Wildfires devastated parts of Southern California several weeks ago, with the Thomas Fire in Ventura County growing to become the largest in modern history, and the Creek, Rey and Skirball fires claiming more than a hundred structures between the three of them.
But with nearly all the fires fully contained, many a SoCal resident may have thought that the nightmare was finally over. As last week’s rains proved, this isn’t the case at all.
17 people have been killed this week in deadly mudslides and floods across those areas ravaged by fires. Floodwaters and mudslides destroyed 100 homes and damaged 300 in Santa Barbara County, while closer to home in Burbank, a mudslide damaged nearly 50 homes and forced hundreds of residents to evacuate.
Burbank was also several vehicles were carried off by flash floods on Tuesday. One car would go on to strike a three-quarter-inch natural gas line in the 1200 block of Country Club Drive Tuesday, leaving much of the street without gas or electric services. Another was the subject of a harrowing viral video.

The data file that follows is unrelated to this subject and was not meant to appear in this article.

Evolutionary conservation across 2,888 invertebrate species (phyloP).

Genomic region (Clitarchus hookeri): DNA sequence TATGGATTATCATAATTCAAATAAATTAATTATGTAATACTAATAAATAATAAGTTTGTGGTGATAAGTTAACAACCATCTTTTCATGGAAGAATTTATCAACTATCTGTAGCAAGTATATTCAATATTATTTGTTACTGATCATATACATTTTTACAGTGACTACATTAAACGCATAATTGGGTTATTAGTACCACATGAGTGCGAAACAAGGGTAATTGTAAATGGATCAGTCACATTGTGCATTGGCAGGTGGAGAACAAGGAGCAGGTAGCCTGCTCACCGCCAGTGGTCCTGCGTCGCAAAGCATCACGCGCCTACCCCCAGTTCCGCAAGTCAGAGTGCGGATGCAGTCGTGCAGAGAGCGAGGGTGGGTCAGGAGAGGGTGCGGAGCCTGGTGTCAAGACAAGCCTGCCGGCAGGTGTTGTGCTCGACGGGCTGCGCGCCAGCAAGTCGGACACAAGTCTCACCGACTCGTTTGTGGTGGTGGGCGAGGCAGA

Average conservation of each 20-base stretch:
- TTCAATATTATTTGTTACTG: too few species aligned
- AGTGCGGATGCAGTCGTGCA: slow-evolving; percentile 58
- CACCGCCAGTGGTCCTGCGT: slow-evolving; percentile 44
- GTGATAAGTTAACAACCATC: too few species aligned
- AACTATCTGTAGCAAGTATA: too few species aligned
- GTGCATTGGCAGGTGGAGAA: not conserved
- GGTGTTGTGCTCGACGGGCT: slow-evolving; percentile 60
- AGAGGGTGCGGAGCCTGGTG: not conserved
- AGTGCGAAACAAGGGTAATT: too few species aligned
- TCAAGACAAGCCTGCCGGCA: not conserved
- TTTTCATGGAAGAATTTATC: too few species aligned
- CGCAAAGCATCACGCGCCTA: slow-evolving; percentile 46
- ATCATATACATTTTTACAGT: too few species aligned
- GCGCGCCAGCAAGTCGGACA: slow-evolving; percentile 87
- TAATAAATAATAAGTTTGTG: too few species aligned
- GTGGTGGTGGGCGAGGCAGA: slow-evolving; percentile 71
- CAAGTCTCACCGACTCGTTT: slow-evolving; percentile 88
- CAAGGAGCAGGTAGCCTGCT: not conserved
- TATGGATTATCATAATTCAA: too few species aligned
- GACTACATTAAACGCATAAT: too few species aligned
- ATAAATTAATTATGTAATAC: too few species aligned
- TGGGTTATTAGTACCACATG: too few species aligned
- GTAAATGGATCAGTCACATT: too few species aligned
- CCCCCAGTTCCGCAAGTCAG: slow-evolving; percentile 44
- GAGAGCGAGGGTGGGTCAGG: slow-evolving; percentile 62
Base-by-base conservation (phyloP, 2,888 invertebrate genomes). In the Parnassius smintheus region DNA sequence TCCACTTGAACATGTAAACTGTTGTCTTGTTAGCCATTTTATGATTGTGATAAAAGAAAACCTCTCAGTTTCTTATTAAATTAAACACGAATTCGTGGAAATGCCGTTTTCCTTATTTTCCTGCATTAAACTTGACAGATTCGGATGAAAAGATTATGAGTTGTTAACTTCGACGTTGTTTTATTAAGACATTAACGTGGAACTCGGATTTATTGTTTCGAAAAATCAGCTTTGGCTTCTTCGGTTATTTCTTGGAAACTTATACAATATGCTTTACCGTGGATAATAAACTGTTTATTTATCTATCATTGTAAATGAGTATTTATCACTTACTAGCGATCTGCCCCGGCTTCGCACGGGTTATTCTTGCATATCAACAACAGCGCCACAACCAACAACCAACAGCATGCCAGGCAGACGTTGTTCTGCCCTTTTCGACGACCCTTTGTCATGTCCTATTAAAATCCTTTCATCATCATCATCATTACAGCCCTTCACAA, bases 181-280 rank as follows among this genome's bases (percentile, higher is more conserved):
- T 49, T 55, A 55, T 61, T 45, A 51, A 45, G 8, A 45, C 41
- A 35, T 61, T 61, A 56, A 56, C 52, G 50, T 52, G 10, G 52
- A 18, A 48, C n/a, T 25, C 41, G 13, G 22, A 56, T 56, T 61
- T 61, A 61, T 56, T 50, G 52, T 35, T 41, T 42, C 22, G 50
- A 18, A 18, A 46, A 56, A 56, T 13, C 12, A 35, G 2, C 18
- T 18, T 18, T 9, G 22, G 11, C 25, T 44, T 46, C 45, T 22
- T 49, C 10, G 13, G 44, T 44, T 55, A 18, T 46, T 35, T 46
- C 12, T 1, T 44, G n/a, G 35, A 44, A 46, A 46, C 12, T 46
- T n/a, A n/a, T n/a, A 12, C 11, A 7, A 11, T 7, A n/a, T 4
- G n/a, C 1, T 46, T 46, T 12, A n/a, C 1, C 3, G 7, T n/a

“I heard a rumbling as I was lying in the bed and I woke up,” driver Desionne Franklin said. He was the driver of a Prius that was swept through Country Club Drive in Burbank. “I told my girlfriend, ‘Hey, I don’t know what’s happening, but we’ve got to get ready to go.’”
Duarte, also the site of a major fire last year, was another community that faced evacuations ahead of flash flood. Duarte city officials issued mandatory evacuation orders for about 180 homes near the Fish Fire burn area, beginning at 7 p.m. on Jan. 08, with residents not allowed to return until the next day. Classes were canceled for Tuesday at Valley View Elementary School.
Meteorologists aren’t sure when rain will return, although some almanacs predict more precipitation later this month. In either case, officials are clear that the best way to prevent mudslides and floods from becoming deadly is to pay attention and evacuate when necessary.